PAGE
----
Mobile menu

A collection displayed at Windsor Castle following the First World War

War by air

From 1915, it was no longer only serving personnel who were at risk during wartime. With the arrival of the first aerial threat of war, civilians too were under attack. German airships commonly known as Zeppelins could fly at 11,000 feet, turn off their engines and silently drop bombs. In response, incendiary ammunition was developed and cities were kept dark at night so that the airships could not see their targets.

Photograph of a field featuring a hollow resembling a spreadeagled man. The hollow, or dent, was made by a German soldier who fell from the Schütte-Lanz that crashed in Billericay, following an Allied atta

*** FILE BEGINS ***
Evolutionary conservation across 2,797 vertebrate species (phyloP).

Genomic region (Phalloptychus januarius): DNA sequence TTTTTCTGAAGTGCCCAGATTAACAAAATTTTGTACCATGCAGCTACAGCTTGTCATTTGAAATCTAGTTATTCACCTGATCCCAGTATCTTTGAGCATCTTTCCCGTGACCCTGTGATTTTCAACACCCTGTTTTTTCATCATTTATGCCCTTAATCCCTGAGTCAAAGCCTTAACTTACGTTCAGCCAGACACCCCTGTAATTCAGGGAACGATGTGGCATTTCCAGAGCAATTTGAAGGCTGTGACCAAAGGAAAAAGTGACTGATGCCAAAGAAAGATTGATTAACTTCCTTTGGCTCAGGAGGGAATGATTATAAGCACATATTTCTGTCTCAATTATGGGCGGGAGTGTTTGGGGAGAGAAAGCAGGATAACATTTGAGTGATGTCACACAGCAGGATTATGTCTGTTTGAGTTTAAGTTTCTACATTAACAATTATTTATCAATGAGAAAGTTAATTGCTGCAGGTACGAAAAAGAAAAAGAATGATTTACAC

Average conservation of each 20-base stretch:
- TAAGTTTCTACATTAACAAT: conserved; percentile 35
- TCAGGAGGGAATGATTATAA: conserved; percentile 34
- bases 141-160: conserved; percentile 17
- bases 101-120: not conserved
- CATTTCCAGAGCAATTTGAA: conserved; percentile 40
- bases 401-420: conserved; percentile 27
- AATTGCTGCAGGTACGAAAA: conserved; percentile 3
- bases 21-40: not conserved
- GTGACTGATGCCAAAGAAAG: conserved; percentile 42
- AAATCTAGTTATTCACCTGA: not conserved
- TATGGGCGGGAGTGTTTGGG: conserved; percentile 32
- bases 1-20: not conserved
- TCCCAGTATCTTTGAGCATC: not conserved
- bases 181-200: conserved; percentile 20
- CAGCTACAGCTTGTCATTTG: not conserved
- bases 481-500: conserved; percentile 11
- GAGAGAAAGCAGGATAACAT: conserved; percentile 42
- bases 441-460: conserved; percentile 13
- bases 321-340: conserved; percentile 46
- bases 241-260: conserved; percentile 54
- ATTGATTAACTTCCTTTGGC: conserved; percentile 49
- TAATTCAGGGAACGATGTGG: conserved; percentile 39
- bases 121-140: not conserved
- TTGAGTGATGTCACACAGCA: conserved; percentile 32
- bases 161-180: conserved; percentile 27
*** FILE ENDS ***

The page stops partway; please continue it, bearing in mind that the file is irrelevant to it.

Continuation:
Dent left by German  soldier following Schütte-Lanz crash, Billericay

©

Zeppelin raids had largely ceased by 1917, by which time 77 out of 115 German airships had been brought down or disabled. There were only four airship raids in 1918. The War Office officially gave the Red Cross Society access to fallen airship material that could be sold to raise money for the war effort. Members of the public also kept souvenir pieces for themselves.

Explore the items below: